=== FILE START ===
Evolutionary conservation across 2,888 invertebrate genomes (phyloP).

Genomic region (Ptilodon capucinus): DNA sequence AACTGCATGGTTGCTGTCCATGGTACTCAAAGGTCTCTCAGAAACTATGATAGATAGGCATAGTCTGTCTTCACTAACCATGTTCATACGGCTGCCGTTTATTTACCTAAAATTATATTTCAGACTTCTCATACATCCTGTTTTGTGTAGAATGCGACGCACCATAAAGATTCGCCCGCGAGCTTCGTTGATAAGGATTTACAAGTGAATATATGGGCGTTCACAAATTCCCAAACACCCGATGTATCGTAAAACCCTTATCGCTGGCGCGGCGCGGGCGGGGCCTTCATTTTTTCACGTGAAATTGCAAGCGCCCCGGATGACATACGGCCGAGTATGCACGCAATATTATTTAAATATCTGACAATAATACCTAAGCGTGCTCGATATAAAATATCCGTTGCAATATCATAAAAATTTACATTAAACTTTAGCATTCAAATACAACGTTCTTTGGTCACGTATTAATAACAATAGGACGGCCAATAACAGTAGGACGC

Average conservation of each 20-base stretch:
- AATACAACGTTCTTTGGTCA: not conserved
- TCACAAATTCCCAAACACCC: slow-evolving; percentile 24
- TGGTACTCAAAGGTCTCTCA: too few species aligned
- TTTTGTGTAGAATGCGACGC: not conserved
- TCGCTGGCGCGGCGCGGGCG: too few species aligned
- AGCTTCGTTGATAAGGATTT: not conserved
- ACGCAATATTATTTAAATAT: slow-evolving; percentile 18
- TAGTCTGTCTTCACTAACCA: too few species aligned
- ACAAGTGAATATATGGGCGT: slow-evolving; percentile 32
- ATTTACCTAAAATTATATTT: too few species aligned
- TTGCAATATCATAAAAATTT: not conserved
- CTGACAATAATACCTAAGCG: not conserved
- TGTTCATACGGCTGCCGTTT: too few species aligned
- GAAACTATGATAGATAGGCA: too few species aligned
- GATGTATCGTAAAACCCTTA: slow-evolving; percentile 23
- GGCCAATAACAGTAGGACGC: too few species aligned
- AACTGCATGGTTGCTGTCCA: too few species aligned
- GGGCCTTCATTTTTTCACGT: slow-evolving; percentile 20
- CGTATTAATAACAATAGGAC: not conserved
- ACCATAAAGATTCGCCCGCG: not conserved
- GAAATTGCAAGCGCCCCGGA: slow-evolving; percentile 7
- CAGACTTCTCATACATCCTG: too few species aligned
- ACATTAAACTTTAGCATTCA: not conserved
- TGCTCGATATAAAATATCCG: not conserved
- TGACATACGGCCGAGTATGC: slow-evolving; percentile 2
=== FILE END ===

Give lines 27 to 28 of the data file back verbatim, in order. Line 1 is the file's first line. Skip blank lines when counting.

- TGCTCGATATAAAATATCCG: not conserved
- TGACATACGGCCGAGTATGC: slow-evolving; percentile 2